Following this incredible experience, the early church that was impacted by this move of God, did not just continue on—business as usual—but began to live life in new and radical rhythms. Verses 42-47 of chapter 2 have long been pointed to as evidence of the fundamental shift that took place in their midst. But all throughout the early chapters of Acts, we see many signs that the Spirit had produced an entirely new way-of-being. For now, three signs will be my focus:

  1. One of the first, obvious changes included an entirely new approach to provision and possessions. This fledgling church, filled with the Holy Spirit, was moved to share generously with those in need. They came to prioritize the needs of others above their own. The Spirit birthed a solidarity among the disciples that was countercultural. We could say, they became one family. In this way, God’s shalom was demonstrated in the practice of justice. Along with this, another aspect of God’s shalom (namely, wholeness) was bursting forth in the form of physical healings performed by the apostles in the power of the Spirit.
  2. A second radical change was the ethnic/racial make-up of the Way-followers. Since Pentecost was a major festival in the Jewish faith-culture, celebrations attracted pilgrims from far and wide. By my count, Luke (Act’s author) records at least 15 different people groups gathered in Jerusalem, and witnesses to the Spirit’s outpouring. This shift from an ethnically-restrictive posture to a wildly-diverse openness demonstrates another effect of the Spirit’s presence in the disciples’ midst. Later in Acts, Peter will be shown in no uncertain terms that God has chosen to gather the Gentiles into his church (chapter 10). As Jesus foretold, their witness would extend out from Jerusalem to the whole world. Diversity, then, is an important part of the church’s identity from its very start.
  3. A third, and much less obvious, effect of this Pentecostal program is the posture of the early church toward the powers that be in their world. In very little time, the early church had already threatened their civil and religious overlords. The newly empowered church immediately came into conflict with those their power threatened, and their response to that conflict is illuminating. In chapters 4, 5, 6 and onward, the apostles are arrested, hauled into court, and required to give a defense for their acts and their accompanying teachings. The pattern that emerges is that the early church viewed themselves as independent from the rulers, religious “authorities,” governments, etc., called to a mission by a higher authority, and did not seek to defend themselves violently or legally. Instead, they only answered their accusers with words supplied by the Holy Spirit just as Jesus promised (cf. Luke 12.11-12, 21.12-19; John 14.25-26; and Acts 4.8). This motley crew of “unschooled” women and men suddenly had the boldness and wisdom to answer the most learned and religious leaders of their society. They didn’t need swords to defend themselves, they had the Word and the Spirit. Preaching was both their proclamation of the Gospel and the protest of their persecution. Instead of lobbying the government to gain more political influence, they prayed to the Sovereign Lord (4.24). They also didn’t fear death; they gladly laid down their lives like their Lord, Jesus the Messiah.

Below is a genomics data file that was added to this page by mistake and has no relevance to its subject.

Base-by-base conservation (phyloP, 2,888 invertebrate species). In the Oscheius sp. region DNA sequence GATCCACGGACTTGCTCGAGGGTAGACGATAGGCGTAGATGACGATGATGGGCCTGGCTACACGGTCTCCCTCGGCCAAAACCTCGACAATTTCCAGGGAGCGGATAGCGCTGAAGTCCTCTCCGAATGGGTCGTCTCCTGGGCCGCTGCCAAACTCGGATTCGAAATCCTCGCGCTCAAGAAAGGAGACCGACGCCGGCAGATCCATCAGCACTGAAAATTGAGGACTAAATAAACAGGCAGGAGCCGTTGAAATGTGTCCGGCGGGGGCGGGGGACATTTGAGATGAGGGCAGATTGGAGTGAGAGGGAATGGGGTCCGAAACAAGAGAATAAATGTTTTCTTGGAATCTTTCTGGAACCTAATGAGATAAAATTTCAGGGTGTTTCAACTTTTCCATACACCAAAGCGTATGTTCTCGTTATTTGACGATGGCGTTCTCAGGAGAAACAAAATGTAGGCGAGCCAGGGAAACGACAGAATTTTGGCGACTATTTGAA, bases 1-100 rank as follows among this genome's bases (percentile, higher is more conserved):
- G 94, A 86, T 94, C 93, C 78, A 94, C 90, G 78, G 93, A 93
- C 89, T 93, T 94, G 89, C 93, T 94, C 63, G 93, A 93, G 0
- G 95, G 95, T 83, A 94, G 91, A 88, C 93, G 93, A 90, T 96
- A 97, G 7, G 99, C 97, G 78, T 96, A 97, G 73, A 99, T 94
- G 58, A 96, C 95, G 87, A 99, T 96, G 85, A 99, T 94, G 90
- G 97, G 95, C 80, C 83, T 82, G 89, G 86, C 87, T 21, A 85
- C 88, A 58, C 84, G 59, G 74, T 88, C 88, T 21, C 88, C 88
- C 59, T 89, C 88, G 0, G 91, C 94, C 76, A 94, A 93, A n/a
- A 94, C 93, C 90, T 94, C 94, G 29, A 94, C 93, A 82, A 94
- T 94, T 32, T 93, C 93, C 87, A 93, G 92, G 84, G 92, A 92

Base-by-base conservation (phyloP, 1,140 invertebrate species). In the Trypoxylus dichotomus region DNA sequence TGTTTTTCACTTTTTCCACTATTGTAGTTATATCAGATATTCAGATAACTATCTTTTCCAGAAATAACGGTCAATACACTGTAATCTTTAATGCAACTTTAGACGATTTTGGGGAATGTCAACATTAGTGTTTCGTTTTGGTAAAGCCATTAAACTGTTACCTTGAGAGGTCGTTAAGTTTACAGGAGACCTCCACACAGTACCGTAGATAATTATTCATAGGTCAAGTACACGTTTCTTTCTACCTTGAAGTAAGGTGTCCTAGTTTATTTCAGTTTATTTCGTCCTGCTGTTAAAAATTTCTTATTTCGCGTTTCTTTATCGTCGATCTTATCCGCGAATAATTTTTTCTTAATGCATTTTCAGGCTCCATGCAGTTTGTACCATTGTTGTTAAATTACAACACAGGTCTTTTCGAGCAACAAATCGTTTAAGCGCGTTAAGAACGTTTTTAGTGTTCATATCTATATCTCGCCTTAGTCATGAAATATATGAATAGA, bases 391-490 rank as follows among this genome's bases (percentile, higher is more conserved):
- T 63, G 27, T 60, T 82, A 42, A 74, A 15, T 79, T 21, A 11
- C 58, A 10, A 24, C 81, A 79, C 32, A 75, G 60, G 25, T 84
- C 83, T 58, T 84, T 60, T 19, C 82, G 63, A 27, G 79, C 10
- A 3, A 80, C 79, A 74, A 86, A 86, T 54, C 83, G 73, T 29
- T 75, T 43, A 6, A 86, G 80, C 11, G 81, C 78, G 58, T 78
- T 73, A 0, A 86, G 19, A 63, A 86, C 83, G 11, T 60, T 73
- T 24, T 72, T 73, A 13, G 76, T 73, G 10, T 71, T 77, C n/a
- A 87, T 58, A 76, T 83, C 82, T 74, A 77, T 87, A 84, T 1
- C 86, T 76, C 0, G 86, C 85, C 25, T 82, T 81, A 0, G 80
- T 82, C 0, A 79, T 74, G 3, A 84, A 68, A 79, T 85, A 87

Three very peculiar signs marked the early church and demonstrated that God’s Kingdom was breaking into this world: 1) The justice that flowed from a new understanding of God’s provision and personal possessions, the forming of a faith-family. Wholeness was created by God in and through miraculous physical healings; 2) The extending of this new faith-family to women and men equally, and to all ethnic groups, even those previously thought to be “unclean”; 3) A renewed understanding of the church’s identity vis-a-vis the rulers and “authorities” of their world, as well as a Christ-like response to threats and violence: Nonviolence, preaching, and prayer.

God’s Kingdom in Los Angeles?